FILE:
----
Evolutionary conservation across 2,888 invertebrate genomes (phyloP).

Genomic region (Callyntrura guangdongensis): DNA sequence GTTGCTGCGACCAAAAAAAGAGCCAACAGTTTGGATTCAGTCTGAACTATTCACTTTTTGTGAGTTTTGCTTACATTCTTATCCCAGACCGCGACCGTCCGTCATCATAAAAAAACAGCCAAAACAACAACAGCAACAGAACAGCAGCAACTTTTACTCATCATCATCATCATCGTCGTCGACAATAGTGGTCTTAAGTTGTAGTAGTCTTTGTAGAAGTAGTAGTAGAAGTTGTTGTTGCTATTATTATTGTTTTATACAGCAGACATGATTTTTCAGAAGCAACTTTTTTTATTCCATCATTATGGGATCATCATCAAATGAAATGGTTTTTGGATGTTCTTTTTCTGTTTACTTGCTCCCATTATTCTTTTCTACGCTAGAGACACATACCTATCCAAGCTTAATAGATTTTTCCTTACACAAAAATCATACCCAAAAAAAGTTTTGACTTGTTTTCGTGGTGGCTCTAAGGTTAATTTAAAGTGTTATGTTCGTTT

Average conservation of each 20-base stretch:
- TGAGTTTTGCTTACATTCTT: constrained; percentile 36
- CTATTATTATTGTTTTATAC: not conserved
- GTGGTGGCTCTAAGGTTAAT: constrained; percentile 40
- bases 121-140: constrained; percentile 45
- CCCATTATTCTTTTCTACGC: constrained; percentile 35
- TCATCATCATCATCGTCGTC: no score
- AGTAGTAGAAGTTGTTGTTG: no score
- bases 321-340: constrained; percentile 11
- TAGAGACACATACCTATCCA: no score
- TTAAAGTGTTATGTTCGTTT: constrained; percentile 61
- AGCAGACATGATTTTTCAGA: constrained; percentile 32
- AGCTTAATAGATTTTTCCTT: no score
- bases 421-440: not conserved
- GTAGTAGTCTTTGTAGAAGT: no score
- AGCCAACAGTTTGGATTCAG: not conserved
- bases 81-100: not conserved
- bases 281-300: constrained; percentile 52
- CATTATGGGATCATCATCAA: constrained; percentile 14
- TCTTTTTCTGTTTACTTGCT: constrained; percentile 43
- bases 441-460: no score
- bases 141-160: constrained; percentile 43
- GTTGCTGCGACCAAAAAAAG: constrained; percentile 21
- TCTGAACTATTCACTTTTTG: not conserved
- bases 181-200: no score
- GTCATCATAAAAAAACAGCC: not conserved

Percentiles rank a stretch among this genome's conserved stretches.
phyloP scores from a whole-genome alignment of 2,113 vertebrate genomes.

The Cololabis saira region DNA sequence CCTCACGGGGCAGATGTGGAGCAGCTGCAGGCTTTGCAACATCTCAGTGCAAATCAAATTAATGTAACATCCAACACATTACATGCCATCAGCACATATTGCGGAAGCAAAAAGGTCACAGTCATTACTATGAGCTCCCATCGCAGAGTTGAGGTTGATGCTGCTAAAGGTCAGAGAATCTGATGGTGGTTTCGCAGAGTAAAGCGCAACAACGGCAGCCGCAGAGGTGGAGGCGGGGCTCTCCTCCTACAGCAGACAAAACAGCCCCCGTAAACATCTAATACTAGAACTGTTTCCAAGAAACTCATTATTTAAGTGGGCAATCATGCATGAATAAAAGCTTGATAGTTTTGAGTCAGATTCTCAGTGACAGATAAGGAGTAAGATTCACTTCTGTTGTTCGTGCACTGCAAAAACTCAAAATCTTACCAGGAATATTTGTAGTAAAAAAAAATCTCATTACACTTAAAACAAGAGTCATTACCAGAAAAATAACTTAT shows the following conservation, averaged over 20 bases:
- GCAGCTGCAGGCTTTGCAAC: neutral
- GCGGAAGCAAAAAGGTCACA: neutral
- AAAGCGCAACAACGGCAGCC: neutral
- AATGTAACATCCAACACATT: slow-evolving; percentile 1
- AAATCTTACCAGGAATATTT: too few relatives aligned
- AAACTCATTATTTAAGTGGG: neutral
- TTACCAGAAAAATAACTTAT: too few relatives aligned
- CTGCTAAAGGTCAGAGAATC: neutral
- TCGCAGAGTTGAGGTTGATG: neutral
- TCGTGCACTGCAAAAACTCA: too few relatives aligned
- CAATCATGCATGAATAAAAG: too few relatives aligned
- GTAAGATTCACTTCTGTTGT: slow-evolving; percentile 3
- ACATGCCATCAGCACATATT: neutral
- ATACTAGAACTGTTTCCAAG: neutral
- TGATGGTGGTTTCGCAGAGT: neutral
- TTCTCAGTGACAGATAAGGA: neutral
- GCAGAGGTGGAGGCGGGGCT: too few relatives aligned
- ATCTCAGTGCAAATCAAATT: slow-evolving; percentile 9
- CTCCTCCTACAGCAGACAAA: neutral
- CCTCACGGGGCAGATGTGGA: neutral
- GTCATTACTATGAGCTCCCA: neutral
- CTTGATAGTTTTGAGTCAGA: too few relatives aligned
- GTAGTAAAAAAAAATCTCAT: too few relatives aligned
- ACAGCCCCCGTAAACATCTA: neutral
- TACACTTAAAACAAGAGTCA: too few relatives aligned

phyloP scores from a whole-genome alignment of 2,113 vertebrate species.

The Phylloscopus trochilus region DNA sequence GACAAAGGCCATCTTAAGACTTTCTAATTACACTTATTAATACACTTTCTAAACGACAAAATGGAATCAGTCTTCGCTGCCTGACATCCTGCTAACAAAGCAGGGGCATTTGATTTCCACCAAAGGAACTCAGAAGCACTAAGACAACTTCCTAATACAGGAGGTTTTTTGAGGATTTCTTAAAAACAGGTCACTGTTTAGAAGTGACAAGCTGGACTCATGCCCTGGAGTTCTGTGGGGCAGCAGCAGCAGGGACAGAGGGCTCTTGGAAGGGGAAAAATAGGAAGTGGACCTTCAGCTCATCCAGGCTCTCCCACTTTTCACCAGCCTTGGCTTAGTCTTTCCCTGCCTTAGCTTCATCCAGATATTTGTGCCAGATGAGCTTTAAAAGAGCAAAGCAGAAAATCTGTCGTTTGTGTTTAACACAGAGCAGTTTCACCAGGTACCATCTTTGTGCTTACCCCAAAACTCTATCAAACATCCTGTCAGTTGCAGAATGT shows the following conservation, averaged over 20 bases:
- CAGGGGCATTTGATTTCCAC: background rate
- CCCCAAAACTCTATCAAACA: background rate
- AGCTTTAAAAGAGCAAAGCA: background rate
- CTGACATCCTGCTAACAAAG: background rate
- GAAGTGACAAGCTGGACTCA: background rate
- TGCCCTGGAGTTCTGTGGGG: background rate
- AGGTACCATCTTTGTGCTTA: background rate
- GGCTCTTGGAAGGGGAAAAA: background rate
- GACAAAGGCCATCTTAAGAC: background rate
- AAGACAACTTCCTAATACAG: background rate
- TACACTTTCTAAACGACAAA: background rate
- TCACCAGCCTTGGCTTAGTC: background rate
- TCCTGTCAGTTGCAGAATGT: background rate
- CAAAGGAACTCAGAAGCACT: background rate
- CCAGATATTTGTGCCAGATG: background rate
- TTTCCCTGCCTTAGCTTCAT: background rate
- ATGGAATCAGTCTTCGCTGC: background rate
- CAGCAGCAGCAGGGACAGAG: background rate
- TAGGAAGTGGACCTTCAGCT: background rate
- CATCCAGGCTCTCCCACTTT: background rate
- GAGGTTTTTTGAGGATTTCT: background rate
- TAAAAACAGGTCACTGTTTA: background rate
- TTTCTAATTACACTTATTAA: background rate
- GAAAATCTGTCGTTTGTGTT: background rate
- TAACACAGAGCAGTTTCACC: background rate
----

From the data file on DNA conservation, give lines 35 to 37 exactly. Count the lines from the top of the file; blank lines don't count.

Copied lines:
- AATGTAACATCCAACACATT: slow-evolving; percentile 1
- AAATCTTACCAGGAATATTT: too few relatives aligned
- AAACTCATTATTTAAGTGGG: neutral